I felt like I was called here. I’d been at Evergreen Public Schools for 17 years, but I knew there was no movement for me at that time. I applied for this job twice–I didn’t get it the first time which is ok.
I had my birthday party on Lummi Island, before I ever knew about this job or that I was going to move up here. We rented a house and we had so much fun, I just loved it here and thought I really need to move up to that area. Then this job came about. Bellingham is home now, even though I’ve only been here five years.”
Matt Read – Buildings and Grounds Lead
“The work never ends. This summer we are working on a lot of ball fields and teacher moves. We plod along. Then, before you know it, the kids are back. I look forward to the kids coming back though. That’s why we’re here, I mean, the kids and faculty. I’ve made many relationships with the faculty now over 20 years – to where I kind of miss them. I like seeing people, the gym teachers, the faculty. They always come talk to me. That’s what I like and that’s why I started to work for the schools to begin with. Over time, I think a lot of people could figure out grounds, but if you can have relationships with people I think that’s more important.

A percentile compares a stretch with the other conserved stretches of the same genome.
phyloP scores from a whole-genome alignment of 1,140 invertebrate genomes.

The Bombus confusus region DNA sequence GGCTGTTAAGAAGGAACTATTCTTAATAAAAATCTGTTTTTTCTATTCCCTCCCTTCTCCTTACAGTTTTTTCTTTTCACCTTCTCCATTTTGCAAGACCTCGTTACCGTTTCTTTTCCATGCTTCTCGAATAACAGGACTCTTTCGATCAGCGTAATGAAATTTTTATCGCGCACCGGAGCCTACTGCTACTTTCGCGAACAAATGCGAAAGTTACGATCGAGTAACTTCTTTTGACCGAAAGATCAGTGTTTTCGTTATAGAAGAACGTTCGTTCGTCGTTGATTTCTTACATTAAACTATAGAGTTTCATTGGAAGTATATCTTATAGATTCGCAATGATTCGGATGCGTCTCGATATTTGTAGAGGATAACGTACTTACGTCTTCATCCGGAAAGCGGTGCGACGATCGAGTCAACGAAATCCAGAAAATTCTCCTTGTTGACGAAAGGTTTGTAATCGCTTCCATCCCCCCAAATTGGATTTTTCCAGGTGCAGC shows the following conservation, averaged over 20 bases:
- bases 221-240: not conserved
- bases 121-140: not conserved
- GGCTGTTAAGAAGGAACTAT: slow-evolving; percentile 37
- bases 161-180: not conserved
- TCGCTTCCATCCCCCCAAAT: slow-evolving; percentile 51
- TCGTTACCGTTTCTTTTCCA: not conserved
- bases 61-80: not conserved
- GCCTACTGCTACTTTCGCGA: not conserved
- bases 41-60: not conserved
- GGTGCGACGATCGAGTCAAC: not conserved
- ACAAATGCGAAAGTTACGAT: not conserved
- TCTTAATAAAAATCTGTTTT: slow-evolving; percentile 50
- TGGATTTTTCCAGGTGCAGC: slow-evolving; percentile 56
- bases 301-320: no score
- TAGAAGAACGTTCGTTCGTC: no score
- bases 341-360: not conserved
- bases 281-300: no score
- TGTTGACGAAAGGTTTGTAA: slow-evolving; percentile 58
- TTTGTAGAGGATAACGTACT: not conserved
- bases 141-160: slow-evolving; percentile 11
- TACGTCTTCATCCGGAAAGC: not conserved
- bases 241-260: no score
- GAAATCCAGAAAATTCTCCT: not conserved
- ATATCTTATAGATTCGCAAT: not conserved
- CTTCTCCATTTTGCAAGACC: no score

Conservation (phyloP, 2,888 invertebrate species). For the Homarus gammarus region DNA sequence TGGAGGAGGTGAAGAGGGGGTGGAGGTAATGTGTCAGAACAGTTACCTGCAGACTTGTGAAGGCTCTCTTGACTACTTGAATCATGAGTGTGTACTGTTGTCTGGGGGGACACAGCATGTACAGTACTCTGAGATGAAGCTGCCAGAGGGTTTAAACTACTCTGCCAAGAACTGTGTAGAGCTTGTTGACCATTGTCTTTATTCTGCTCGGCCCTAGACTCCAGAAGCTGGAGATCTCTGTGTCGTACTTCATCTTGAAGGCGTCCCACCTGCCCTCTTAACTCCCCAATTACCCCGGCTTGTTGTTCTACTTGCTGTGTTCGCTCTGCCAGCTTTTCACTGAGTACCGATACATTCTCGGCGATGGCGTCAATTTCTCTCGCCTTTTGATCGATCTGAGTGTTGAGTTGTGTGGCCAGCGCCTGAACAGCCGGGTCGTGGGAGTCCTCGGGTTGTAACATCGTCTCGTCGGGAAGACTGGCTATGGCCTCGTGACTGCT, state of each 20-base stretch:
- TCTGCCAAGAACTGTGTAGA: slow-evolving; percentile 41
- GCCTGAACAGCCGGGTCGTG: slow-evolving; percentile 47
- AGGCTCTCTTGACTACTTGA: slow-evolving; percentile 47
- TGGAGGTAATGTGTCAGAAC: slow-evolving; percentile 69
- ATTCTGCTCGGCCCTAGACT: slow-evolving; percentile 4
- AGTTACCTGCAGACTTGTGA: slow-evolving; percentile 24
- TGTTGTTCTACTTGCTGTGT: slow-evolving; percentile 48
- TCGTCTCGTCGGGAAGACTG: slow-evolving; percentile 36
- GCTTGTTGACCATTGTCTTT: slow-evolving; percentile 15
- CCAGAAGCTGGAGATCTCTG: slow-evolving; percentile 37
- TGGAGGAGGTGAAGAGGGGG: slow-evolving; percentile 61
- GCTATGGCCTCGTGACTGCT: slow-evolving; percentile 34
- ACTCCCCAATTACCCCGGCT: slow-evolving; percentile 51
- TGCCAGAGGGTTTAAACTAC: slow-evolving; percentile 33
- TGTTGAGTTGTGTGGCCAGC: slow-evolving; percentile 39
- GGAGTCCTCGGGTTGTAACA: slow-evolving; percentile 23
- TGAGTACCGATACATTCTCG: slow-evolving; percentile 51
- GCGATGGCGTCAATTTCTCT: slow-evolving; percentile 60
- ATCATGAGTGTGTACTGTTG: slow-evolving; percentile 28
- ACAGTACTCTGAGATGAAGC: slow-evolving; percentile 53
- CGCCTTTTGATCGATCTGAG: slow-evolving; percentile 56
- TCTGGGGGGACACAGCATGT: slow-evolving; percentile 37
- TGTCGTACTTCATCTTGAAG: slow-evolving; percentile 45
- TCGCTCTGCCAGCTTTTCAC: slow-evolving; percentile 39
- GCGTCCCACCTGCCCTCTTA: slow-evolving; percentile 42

My department is buildings and grounds and about half is grounds – my crew. We’ve got three guys that are right near 40 years’ experience in-house, and a couple of guys are new, which is a good blend. That’s what makes it interesting to me, because the young guys can teach stuff to the old guys and the old guys can obviously teach stuff to the young guys and me. I’m the lead, but I can still learn from the young guys. I like the community we have in grounds. I think it’s a special thing in itself, just the way we work together. Synergy, was the word someone described to me once, its greater than the sum of its parts, and we work together well that way. That’s why I like this job.”